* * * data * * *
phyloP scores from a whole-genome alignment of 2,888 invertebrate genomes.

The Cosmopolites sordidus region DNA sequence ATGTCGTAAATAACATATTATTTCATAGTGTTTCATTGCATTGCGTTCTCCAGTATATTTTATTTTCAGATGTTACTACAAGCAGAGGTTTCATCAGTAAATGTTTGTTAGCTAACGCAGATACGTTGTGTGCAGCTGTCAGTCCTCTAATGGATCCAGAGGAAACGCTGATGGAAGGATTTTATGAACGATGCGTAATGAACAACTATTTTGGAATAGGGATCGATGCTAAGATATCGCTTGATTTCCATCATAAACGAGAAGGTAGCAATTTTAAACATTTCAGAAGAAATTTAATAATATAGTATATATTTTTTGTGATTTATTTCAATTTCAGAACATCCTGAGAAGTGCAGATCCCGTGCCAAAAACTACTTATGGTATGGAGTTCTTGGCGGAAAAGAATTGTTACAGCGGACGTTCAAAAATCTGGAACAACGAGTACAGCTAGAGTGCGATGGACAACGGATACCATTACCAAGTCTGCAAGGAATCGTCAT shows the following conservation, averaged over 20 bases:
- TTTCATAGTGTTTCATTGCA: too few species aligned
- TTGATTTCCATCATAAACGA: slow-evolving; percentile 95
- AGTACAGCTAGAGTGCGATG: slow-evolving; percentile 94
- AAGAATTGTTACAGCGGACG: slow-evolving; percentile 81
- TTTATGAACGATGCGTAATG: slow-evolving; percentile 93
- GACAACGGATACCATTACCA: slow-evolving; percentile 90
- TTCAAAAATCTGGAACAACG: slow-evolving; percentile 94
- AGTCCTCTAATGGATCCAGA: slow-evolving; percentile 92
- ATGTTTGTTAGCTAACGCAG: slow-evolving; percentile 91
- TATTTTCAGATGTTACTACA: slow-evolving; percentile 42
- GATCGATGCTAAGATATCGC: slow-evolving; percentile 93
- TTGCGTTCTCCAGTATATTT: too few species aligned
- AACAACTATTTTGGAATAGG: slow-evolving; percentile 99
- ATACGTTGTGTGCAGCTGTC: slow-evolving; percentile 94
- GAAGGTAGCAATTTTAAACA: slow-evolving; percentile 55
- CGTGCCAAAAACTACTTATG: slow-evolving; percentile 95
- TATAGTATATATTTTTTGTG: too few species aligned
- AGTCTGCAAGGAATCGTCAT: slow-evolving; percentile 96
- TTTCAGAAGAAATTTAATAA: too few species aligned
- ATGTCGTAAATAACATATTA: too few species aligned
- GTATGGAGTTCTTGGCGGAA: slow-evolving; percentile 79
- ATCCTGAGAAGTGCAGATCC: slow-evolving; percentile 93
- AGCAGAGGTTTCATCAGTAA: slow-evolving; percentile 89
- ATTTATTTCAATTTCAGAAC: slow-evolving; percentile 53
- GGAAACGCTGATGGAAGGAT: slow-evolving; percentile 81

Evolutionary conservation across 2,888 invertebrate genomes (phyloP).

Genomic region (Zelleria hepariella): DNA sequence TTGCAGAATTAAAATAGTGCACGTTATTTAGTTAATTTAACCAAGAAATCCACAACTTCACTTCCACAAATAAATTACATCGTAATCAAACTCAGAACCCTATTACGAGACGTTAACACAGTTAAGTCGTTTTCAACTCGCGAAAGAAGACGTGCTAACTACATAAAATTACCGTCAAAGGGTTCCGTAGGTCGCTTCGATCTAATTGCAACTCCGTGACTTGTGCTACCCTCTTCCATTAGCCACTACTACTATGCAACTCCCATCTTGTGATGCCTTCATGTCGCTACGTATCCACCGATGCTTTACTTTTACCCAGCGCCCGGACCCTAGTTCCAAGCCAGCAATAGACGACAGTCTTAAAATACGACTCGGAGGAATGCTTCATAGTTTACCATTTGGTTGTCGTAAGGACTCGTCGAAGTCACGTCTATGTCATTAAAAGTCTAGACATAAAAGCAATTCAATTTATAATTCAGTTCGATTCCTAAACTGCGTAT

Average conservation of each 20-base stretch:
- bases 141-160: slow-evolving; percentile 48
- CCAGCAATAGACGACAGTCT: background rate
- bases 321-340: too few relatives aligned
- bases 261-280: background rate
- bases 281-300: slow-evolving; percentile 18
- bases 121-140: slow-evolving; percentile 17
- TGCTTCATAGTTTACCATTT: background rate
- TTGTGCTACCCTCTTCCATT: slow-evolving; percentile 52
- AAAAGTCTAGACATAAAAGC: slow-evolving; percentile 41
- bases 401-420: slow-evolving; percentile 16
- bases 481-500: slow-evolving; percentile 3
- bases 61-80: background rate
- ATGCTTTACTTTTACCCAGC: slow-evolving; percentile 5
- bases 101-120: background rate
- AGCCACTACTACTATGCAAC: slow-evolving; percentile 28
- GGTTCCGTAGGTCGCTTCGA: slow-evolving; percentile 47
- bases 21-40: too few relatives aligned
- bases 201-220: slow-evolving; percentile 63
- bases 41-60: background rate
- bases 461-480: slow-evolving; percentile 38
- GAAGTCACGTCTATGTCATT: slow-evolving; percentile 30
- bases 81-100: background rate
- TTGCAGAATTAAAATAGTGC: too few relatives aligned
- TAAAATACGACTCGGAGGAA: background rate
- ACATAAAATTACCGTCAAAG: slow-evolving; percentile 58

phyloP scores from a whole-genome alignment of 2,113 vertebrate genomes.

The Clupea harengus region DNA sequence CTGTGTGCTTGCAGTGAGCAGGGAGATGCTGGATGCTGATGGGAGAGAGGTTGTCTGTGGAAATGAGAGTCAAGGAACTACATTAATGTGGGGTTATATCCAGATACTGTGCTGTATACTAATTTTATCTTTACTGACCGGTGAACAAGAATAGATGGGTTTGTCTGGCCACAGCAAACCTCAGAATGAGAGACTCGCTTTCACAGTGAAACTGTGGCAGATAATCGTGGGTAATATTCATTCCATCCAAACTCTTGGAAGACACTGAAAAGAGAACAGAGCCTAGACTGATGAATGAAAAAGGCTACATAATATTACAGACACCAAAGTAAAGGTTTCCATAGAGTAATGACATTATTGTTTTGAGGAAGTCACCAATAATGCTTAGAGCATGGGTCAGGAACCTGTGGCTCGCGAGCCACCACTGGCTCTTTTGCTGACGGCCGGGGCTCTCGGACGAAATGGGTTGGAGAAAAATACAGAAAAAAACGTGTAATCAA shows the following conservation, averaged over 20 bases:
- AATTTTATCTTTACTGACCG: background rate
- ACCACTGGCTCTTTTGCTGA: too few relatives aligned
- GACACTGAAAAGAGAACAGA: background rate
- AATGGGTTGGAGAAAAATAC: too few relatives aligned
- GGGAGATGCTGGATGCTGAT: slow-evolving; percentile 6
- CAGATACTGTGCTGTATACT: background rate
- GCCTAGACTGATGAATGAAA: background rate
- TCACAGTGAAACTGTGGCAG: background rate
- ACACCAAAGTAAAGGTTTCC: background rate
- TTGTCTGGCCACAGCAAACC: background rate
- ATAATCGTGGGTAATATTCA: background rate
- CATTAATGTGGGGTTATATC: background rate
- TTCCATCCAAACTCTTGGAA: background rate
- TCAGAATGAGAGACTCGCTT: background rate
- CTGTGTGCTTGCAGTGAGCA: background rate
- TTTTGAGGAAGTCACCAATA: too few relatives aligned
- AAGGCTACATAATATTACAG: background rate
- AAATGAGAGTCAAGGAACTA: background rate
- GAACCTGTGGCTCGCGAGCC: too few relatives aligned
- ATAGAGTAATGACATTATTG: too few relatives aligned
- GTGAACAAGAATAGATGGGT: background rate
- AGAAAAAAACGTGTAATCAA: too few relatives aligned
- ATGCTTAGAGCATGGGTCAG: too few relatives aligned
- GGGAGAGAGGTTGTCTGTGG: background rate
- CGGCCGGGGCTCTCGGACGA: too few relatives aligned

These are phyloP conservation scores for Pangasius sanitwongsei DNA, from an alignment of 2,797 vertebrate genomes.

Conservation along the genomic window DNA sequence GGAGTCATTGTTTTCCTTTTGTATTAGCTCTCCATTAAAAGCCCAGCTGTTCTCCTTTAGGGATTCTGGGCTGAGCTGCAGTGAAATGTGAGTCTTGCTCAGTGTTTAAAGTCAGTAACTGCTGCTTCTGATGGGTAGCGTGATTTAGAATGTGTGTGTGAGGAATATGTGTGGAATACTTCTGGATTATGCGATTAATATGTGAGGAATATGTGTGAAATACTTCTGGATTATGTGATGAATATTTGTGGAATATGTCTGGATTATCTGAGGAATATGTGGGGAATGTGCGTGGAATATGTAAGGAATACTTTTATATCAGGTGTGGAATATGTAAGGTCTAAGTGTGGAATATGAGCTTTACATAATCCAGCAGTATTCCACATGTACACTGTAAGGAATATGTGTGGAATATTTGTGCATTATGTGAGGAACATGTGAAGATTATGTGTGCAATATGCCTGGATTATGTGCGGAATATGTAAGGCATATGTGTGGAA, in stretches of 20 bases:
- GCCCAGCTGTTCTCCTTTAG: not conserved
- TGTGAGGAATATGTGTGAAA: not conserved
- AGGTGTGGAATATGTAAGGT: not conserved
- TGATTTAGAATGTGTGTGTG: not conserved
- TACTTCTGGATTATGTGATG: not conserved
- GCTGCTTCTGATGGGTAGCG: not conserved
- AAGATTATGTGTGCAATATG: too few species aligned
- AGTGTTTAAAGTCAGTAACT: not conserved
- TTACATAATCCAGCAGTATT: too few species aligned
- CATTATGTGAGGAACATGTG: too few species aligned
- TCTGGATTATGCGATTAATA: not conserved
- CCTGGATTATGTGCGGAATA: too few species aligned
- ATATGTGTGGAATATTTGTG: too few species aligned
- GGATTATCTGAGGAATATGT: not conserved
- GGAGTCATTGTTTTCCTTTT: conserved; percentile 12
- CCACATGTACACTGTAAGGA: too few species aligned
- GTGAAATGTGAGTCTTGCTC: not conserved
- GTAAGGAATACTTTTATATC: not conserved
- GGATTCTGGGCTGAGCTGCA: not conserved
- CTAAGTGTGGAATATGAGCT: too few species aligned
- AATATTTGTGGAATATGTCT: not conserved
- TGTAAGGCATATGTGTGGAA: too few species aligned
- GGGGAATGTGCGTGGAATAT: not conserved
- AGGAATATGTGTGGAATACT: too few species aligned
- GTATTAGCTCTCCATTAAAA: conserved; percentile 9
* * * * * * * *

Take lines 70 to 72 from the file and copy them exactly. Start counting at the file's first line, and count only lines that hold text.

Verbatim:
- TTCCATCCAAACTCTTGGAA: background rate
- TCAGAATGAGAGACTCGCTT: background rate
- CTGTGTGCTTGCAGTGAGCA: background rate